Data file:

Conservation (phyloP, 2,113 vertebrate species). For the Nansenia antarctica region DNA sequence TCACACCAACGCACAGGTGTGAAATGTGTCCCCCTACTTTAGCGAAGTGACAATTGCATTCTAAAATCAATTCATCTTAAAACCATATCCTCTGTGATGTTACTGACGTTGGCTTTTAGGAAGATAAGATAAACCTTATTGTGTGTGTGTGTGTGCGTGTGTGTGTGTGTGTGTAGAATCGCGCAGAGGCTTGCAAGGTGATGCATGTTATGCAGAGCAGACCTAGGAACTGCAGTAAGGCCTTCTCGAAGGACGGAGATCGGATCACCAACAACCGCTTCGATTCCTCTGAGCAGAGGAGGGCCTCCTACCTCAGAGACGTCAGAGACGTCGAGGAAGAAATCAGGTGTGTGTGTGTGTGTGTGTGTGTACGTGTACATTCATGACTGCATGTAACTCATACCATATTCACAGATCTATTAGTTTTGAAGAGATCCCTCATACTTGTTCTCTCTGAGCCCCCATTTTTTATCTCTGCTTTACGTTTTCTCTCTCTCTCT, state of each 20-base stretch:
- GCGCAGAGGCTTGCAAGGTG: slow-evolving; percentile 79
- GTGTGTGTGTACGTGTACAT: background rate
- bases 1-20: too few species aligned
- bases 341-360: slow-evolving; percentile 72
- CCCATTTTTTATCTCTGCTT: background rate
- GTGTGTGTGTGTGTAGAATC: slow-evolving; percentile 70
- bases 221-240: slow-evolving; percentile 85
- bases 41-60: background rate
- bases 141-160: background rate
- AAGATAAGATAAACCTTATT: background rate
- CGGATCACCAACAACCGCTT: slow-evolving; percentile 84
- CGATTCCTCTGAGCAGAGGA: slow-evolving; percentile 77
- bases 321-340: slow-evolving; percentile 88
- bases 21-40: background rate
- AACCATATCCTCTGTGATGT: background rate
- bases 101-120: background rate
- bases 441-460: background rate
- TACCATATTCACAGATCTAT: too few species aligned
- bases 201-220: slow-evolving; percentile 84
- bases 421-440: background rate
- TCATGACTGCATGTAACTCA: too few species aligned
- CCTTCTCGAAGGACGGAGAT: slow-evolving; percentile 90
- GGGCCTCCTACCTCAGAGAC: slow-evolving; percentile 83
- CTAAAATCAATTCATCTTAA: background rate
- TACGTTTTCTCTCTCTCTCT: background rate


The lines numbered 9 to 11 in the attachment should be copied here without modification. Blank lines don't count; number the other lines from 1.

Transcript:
- bases 41-60: background rate
- bases 141-160: background rate
- AAGATAAGATAAACCTTATT: background rate